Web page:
So, still wondering why your sales (or user signup) pipeline is not working? Take a leaf out of CBInsights book and get selling, relentlessly.

 

Advertisements

A New Type of Tech Blog

The infamous wordsmith Milo Yiannopoulous has invited me to contribute a column to his new digital publication The Kernel.

Aside from it sporting an excellent name @Nero is intending his new venture to raise the game in Europe amongst the blogs and online publications covering the digital entrepreneurship sector.

My first column is a self flagellation on being too-early-to-market. Titled “Timing Is Everything” it is a brief cronical of two fairly visionary ideas, ultimately neither of which I executed on successfully.

The responsibility of course remains entirely mine for these failures. While mitigating circumstances certainly apply (for example, building forward thinking free-to-use direct-to-consumer services in Europe is almost impossible) the one who steers the ship is still responsible for it sinking in a storm.

You can read more here or if you’ve had enough of me already I highly recommend the other contributors, all of whom have made excellent launch contributions.

Viral Marketing & SEO: Blogging your company or startup

image1.jpgThere are probably many better resources out there than my blog to give you the low down on the 101 best ways to blog about your company; but some of my team recently wanted a few pointers – specifically how to find blogs relevant without wasting a lot of time. So I fired off this email to them, which I then thought other might find useful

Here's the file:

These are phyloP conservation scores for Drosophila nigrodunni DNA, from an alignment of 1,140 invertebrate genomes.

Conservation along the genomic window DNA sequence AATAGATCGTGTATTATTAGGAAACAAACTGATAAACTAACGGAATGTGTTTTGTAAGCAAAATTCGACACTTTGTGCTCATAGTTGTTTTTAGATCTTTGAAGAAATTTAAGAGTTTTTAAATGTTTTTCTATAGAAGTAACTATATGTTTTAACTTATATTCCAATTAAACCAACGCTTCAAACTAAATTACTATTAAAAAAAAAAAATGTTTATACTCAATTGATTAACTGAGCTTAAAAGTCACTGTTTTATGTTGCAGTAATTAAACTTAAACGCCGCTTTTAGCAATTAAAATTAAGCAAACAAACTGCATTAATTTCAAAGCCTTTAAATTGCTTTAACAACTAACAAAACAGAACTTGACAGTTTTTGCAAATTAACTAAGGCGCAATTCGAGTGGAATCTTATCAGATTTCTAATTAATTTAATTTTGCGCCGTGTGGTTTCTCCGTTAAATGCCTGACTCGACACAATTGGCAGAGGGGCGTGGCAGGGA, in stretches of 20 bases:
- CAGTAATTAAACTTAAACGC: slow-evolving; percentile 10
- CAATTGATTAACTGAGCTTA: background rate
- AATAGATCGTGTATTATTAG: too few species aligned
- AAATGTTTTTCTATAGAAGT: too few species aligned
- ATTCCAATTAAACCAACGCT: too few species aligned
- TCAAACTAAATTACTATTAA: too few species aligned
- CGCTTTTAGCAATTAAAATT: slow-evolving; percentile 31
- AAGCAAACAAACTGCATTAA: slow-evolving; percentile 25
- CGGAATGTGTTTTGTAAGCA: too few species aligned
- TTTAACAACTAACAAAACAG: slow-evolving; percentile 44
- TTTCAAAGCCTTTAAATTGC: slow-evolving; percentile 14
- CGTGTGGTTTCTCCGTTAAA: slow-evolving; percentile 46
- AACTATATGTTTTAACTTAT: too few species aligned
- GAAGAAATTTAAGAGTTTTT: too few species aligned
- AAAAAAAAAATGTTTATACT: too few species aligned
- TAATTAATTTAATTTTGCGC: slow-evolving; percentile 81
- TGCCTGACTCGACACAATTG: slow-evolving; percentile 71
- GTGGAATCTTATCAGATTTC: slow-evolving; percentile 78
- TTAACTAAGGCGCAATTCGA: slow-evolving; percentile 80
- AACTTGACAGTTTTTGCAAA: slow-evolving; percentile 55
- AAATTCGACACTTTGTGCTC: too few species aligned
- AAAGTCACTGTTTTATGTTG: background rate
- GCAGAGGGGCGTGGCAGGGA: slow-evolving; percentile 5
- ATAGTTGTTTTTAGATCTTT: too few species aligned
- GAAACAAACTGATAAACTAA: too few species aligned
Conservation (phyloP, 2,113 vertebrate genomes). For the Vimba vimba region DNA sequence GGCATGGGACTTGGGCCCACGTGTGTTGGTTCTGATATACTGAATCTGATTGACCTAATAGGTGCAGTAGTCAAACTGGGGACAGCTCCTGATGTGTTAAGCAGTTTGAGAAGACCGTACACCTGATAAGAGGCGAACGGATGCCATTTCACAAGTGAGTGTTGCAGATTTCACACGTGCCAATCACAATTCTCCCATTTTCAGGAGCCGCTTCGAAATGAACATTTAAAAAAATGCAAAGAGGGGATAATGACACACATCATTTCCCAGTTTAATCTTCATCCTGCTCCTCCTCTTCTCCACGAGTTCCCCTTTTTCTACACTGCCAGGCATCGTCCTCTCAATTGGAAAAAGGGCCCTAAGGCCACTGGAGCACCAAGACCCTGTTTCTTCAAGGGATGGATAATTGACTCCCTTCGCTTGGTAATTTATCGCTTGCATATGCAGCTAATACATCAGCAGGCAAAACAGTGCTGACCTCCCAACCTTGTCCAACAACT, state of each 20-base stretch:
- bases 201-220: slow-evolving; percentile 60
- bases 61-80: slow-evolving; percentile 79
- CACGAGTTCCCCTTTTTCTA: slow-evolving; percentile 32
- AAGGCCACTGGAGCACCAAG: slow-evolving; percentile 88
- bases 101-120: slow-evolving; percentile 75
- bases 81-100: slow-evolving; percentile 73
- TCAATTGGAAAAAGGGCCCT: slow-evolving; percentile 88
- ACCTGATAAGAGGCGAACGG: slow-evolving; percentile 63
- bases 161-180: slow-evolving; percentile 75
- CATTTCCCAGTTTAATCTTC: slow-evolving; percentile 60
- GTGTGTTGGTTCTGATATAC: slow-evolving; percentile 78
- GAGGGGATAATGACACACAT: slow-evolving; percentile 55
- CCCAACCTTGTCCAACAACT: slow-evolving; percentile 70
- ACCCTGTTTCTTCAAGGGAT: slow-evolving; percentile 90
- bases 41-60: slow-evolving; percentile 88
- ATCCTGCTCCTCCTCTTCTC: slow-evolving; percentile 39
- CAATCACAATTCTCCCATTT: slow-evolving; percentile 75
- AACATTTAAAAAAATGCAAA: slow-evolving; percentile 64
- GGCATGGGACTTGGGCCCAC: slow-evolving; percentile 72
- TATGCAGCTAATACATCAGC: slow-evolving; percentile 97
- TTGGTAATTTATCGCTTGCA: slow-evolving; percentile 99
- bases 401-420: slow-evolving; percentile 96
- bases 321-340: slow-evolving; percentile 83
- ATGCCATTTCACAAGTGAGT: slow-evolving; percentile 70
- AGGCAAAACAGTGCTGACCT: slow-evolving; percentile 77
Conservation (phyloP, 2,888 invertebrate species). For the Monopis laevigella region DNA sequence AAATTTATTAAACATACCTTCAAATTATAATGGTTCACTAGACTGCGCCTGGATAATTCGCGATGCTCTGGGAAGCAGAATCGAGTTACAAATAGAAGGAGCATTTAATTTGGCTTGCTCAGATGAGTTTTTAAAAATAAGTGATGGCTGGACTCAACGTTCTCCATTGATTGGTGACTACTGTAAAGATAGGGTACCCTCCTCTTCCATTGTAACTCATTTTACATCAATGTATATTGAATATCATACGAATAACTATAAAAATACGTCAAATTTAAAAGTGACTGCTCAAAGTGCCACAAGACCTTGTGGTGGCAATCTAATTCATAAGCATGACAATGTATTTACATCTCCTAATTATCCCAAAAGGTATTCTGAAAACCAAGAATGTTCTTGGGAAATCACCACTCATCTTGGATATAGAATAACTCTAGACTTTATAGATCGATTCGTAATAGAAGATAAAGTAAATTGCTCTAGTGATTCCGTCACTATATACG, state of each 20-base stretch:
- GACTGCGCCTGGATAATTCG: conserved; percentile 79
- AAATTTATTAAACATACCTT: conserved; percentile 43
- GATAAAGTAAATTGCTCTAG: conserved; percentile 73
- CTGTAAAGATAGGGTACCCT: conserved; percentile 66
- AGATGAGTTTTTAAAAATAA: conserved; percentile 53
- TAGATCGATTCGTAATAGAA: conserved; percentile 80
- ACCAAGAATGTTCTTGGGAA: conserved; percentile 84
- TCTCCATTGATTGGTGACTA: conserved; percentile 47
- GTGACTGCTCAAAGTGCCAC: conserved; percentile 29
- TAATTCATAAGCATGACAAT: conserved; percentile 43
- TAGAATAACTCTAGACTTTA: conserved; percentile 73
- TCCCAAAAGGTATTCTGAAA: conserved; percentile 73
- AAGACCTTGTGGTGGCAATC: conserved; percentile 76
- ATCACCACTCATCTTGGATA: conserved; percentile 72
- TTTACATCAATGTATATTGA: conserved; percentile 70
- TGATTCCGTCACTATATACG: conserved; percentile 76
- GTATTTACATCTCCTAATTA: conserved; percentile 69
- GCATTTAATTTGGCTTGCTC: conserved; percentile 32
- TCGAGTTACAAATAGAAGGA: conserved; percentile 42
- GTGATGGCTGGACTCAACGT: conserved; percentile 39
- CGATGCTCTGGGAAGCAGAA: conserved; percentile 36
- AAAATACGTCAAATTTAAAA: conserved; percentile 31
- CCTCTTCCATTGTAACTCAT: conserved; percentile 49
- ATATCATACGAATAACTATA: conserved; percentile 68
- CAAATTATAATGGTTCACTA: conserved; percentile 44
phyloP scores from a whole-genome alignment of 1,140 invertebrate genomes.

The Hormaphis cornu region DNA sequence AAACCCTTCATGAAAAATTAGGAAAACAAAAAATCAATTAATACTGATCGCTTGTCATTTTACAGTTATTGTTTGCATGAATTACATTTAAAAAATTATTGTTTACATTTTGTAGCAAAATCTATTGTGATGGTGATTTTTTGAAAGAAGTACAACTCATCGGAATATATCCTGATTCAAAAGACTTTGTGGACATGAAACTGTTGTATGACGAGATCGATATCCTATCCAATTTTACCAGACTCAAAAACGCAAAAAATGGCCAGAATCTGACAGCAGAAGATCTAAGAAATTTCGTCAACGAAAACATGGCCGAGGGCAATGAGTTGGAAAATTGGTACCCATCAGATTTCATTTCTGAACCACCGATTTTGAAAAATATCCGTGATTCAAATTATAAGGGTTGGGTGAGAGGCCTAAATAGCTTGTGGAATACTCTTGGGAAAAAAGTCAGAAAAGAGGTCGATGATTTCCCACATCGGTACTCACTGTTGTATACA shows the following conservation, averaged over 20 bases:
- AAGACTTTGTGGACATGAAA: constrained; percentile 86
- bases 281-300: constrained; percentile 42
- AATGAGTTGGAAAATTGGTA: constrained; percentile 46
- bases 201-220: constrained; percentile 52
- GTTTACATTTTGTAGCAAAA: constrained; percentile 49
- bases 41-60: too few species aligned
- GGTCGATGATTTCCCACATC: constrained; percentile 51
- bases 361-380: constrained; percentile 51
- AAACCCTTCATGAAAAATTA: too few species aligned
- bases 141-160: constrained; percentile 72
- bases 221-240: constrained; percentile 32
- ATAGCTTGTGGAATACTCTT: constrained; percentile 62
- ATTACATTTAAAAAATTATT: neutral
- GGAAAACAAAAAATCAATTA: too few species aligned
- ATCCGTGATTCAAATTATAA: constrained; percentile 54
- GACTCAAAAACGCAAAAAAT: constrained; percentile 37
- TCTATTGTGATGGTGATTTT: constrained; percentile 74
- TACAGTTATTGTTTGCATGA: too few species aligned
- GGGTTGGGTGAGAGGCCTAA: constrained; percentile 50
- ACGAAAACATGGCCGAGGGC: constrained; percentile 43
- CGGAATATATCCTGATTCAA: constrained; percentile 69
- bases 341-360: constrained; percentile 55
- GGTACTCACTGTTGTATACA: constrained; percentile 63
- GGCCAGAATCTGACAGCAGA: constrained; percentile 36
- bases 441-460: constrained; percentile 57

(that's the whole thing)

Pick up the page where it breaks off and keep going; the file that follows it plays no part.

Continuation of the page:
The obvious are:
  • social networks
  • do a Google search (or be wild and try a difference search engine, like MS Live)
  • industry forums
  • industry groups on social media
  • social software sites
  • people you know who have blogs
  • your OWN blog
Further to our conversation about spreading the word via blogs (but without spamming) One little trick I use is Google Alerts for certain keywords to draw my attention to blogs and articles that I can comment on; this serves the dual purpose of keeping me aware of the industry. Ive got quite a few keywords I keep track of using Google Alerts (e.g. mobile social networks, rummble, lbs, mobile advertising etc etc). You could just pick something that interests you.
Clearly the comments have to be relevant when you post, but you should pick a topic and become an expert in that area –
It doesn’t have to be a technical topic if you’re not a developer; it could be privacy, or safety online, or mobile marketing. You can then:
  • comment with authority (so its not spam on blogs / articles)
  • become an ambassador for your startup in that area
  • converse with confidence at events on that subject
  • evangelize your startup as best practice in that area
Doesn’t matter if there is overlap with other people; and you dont have to spend hours and hours. Even just 5 or 10 minutes each day to put a blog post or a link and if possible get it back to your startup, or atleast put it in your signature; thats 7 a week, times by however many people in your team do it (in my view, all should!) by 4 weeks a month — thats a lot of references and eyeballs……